Patients with type 2 diabetes are increasingly living with multiple concurrent conditions and complicated medical regimens. For these patients, diabetes management decisions and treatment goals must be addressed within the larger context of other competing health concerns. In parallel, clinical advances have led to a substantial increase in the number of tasks that primary care providers must perform during each visit. These twin trends of patient and visit complexity present a formidable challenge to effective diabetes primary care. Although there are a variety of non-visit strategies that can and are being instituted to address these issues, the primary care visit remains a vital opportunity fo catalyzing changes in diabetes care. To achieve this change, efficient and scalable tools to support more productive primary care encounters are needed. We hypothesize that among patients with type 2 diabetes and elevated HbA1c, a systematic approach that enables patients to explicitly prioritize their top diabetes and non-diabetes related health concerns before the primary care visit will result in more effective diabetes care over time. To test this hypothesis, our proposal's aims are to:1) Design and implement a web-based tool linked to the electronic medical record that will enable complex patients to indicate, and PCPs to review, patients'top health priorities for their upcoming visit;2) Conduct a randomized clinical trial among patients with type 2 diabetes and elevated HbA1c testing the impact on intermediate care outcomes (medication adherence, medication intensification) compared to usual care and HbA1c (primary clinical outcome), blood pressure, and lipid control (secondary clinical outcomes) compared to usual care;3) Among a sub-set of intervention participants (patients and PCPs), use mixed qualitative and quantitative methods to examine the impact of pre-visit prioritization on the content of subsequent visit discussions and examine the influence of patient and PCP factors on these discussions. The key conceptual innovation of this study is to test a replicable, low-cost approach to improving diabetes primary care that explicitly integrates non-diabetes problems into the process of diabetes management. We will implement an easy-to-use web-based tool linked to our EPIC(R)-based electronic medical record. This patient-centered care model has the potential to significantly improve the design of primary care systems responsible for providing patient-centered care and offers an innovative approach to improving the care of increasingly complex patients with type 2 diabetes. This study addresses the three NIH priorities of translating evidence into practice, improving medication adherence, and understanding health care disparities. If successful, we will work to actively disseminate the tool throughout our system and to other U.S. care organizations.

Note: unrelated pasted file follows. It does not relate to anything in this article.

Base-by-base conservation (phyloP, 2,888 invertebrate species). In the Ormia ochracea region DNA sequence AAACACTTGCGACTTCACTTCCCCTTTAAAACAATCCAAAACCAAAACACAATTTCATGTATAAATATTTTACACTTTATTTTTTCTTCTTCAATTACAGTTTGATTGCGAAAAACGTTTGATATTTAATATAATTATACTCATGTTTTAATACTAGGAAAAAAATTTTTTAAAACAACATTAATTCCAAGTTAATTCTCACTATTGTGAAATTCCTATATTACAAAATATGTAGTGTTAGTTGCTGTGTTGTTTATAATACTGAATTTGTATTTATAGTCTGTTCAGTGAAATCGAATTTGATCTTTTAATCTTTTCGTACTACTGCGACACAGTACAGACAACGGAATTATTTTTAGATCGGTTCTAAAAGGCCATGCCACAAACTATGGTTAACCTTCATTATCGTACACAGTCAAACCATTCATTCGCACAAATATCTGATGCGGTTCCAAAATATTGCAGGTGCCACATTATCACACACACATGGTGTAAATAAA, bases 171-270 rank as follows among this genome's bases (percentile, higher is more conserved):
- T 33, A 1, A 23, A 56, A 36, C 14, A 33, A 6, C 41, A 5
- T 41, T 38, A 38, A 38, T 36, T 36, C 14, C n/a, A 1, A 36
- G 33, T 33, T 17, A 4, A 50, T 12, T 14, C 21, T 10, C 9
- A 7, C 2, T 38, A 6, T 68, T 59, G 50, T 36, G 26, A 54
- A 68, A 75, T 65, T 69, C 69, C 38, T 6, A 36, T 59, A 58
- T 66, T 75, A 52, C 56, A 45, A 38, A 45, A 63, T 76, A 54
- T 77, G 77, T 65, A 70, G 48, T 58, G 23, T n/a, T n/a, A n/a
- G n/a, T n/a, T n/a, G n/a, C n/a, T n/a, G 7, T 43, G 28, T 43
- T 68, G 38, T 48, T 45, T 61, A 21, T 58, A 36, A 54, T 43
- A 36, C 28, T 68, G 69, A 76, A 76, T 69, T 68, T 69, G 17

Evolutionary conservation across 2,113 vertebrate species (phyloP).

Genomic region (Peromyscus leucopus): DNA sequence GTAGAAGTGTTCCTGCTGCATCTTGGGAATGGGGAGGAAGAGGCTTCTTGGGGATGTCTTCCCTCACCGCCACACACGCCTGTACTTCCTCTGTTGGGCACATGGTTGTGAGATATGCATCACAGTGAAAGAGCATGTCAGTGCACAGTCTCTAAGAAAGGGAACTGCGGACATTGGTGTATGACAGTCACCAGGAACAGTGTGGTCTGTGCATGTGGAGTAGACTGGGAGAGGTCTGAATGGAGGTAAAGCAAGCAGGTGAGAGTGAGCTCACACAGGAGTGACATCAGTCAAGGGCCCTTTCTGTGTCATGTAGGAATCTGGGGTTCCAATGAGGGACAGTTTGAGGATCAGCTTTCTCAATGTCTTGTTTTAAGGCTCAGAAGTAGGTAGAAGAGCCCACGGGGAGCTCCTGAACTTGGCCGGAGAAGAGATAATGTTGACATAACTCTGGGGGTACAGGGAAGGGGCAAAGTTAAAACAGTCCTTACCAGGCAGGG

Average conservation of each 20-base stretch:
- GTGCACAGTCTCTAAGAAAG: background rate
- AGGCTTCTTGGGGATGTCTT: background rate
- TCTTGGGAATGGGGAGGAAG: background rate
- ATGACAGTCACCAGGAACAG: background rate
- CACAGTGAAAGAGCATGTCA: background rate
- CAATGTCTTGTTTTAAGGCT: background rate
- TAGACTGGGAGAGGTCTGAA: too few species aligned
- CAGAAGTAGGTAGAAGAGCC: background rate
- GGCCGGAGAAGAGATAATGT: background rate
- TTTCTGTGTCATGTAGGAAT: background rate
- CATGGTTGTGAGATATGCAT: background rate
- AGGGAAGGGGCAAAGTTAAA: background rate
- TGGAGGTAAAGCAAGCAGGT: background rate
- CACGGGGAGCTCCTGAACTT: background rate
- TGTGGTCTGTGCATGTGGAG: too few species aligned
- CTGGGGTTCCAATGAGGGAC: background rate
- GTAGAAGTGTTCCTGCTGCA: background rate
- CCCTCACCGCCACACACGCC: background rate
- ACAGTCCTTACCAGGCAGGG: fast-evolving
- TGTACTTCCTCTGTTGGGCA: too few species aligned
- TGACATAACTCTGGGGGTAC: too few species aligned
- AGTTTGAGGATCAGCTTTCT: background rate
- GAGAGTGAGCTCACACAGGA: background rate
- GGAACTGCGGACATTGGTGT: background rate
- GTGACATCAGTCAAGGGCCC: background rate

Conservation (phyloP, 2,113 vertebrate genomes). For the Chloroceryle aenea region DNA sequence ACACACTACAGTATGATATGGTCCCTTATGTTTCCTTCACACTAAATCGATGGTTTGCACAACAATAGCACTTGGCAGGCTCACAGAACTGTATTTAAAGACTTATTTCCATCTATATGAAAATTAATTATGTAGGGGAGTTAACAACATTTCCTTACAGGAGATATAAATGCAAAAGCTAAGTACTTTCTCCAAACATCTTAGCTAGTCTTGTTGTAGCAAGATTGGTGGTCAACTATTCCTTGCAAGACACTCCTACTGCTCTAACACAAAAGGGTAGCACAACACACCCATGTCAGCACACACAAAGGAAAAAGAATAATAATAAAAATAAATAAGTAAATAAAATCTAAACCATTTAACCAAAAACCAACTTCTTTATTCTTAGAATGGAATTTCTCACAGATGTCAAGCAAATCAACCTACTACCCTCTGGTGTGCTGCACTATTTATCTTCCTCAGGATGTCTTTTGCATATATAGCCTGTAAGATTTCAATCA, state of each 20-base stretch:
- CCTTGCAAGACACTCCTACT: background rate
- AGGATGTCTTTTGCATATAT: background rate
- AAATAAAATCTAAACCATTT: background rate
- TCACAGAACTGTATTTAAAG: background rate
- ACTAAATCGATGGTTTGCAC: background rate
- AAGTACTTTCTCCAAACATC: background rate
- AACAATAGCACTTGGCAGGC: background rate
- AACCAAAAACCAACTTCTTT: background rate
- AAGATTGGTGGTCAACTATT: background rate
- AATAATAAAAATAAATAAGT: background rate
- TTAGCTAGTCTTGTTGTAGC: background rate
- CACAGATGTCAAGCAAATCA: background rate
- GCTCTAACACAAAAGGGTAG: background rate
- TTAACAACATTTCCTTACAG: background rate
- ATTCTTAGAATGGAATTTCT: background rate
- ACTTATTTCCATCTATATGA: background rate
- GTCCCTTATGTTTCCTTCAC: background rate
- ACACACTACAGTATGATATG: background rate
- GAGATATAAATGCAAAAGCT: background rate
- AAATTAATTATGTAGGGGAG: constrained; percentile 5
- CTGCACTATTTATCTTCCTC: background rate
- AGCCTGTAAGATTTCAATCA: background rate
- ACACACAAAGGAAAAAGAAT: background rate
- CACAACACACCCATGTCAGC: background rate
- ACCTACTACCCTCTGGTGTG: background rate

Type 2 diabetes is increasing in prevalence, cost, and impact on our health system. A growing number of patients with type 2 diabetes live with multiple concurrent conditions that require complicated medical regimens and daily self-management behaviors. We propose to implement and evaluate a novel, patient-centered intervention designed to facilitate communication between patients and their primary care providers with the goal of enabling more effective primary care for complex patients with poorly controlled diabetes.